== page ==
It’s a really wonderful place and not too busy in the evenings, so you get plenty of time to get up close to the elephants who love to sniff you with their little trunks and even suck on your fingers. Alfie did get a little worried by the trunk (they’re remarkably hairy) and had a small cry but quickly recovered. In fairness he loved watching the warthogs and birds just as much I think. And Maalim the baby rhino is hilarious as he’s very attached to his mattress, to the point of even taking it out for walks with him, though apparently he’s stopped that now he’s a bit older. He looked VERY cute asleep underneath it though.

I was so entranced by the experience that I completely forgot to take any pictures or videos (doh!) so you can have a look at Shakira here instead:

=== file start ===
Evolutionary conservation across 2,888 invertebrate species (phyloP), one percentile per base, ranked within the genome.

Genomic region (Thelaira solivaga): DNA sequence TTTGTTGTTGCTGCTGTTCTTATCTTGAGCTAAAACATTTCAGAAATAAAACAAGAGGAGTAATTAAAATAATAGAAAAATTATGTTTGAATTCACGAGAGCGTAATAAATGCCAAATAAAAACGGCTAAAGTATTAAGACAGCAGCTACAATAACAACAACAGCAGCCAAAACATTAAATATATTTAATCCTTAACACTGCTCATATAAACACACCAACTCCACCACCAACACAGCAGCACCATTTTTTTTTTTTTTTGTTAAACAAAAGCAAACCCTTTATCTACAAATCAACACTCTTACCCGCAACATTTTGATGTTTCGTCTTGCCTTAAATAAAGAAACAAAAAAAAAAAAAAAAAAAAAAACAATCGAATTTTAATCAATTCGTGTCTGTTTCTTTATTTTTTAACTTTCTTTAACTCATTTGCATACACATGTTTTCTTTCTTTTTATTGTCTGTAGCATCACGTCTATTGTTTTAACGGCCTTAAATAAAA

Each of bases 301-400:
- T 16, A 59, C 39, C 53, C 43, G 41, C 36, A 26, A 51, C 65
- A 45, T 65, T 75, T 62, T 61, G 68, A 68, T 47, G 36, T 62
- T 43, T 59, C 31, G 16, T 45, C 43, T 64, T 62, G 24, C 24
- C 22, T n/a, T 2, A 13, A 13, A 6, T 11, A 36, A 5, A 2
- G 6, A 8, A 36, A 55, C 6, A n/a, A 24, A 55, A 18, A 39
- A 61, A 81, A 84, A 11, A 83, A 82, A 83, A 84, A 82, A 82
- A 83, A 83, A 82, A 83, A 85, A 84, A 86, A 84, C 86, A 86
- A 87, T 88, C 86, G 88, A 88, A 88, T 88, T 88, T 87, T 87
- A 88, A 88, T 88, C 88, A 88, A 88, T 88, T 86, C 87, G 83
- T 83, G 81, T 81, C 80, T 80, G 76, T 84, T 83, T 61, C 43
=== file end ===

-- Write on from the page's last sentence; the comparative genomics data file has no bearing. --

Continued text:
Isn’t she adorable?

So we’re settling in slowly but surely. Pete has been away a bit, working up country on a Kenya Project for STC. He comes home with horror stories of endemic abuse and children being married off at 14 and 15, but I know he spares me the really bad stuff. He’s back now for a good long while and we’re spending this weekend in Amboseli National Park, about 4 hours south of Nairobi. More elephant spotting, hurrah!